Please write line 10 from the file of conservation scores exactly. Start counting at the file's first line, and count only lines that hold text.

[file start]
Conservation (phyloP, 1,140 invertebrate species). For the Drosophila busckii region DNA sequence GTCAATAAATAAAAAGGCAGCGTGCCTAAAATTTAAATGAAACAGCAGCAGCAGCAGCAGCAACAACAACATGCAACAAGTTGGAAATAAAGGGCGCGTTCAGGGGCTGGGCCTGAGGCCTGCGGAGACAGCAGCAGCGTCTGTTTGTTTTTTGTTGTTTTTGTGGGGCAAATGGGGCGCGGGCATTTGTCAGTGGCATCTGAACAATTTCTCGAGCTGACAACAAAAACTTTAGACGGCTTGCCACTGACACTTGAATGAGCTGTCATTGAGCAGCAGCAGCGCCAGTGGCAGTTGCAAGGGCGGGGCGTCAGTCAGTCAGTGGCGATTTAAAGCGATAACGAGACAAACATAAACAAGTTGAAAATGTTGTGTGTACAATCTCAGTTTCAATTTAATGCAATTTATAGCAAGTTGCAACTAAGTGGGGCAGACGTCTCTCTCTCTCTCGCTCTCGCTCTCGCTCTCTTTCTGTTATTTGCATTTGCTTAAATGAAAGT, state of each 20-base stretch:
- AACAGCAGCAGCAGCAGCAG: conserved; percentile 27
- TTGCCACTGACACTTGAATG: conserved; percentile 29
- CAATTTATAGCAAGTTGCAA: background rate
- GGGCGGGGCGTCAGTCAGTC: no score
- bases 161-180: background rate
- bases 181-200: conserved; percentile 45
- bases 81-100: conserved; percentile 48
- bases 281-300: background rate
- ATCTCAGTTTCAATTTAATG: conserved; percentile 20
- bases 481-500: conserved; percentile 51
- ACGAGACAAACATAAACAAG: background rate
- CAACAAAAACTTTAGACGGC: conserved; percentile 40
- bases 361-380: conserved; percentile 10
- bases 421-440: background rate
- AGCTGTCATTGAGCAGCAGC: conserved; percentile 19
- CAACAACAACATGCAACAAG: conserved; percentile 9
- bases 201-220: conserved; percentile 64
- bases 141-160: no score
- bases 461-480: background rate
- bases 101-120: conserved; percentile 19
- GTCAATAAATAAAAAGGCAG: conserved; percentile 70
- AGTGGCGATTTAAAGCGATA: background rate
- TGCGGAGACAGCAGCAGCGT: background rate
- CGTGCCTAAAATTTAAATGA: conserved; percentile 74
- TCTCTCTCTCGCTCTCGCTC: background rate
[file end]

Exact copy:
- ATCTCAGTTTCAATTTAATG: conserved; percentile 20